If our Christian stewardship is important to us, then the first thing we need to do is take care of ourselves and our family. The second thing we need to do is be prepared to take care of the rest of God’s creation. We also must understand how to manage our personal finances so that we are able to do both of these things. We should be able to reach a point in our lives where we can share in our abundance as God has shared in his abundance with us. The problem is, we have a hard time distinguishing the difference between needs and wants. And as more wants are designated as needs, we find our wallets and purses empty when it comes time for savings account deposits, and tithing.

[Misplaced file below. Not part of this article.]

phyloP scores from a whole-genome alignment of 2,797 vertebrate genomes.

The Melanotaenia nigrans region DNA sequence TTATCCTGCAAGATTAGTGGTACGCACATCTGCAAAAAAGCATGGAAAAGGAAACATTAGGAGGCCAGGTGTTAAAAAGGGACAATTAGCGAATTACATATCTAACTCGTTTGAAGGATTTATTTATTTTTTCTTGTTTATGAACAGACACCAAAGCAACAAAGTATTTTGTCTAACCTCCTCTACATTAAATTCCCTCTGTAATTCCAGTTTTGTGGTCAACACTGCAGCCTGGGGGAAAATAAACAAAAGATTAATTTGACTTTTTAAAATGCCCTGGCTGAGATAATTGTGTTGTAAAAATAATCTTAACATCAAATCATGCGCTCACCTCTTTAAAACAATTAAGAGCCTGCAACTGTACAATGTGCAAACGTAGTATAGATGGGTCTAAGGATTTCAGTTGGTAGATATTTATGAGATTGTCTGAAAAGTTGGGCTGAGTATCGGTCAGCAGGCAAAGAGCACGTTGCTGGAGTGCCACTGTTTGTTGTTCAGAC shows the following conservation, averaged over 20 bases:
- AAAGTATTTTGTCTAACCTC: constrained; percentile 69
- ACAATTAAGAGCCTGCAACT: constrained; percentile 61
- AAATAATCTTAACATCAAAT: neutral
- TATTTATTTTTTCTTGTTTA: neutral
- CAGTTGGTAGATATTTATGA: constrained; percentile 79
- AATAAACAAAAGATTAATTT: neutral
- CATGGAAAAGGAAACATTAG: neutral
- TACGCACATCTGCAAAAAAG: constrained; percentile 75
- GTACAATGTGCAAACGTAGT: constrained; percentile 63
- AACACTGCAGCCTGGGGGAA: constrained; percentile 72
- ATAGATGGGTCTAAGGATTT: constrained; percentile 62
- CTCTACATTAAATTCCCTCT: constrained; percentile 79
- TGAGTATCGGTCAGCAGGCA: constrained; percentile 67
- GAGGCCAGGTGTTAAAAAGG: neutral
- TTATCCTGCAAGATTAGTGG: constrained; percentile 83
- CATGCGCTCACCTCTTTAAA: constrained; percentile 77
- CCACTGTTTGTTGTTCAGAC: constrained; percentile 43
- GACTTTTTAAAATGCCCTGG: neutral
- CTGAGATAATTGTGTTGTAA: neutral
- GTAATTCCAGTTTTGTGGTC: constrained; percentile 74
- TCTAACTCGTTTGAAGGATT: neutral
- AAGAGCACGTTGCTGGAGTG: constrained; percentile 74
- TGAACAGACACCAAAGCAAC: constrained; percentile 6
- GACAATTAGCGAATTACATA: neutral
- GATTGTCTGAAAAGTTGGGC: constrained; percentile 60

When you hear the term, “economics,” what comes to mind? Economics is not the study of money, as some might think. Economics rather, is the study of people and the choices they make with the resources they have control over. Economics is our behavior in the attempt to prosper. Money is just the means of measurement. Since most of us don’t pay our debts by trading horses and cows, money is the means by which we satisfy our payment. Money is what we use to obtain those needs and wants. So money is what is scientifically studied to measure those choices. The economy then, is the sum of everyone’s choices to save, spend, give, take, invest, borrow, and lend. The economy is neither good nor bad, it is neutral. It does not influence us, rather we influence it. It simply represents our activities. The study of economics gives us tools to understand the cause and effect and how to fully utilize God’s abundance. Economics does not tell us what we should do, or what decisions to make. Our source for that is God. God gives us our agency to make our own choices. Those choices are part of the overall economy.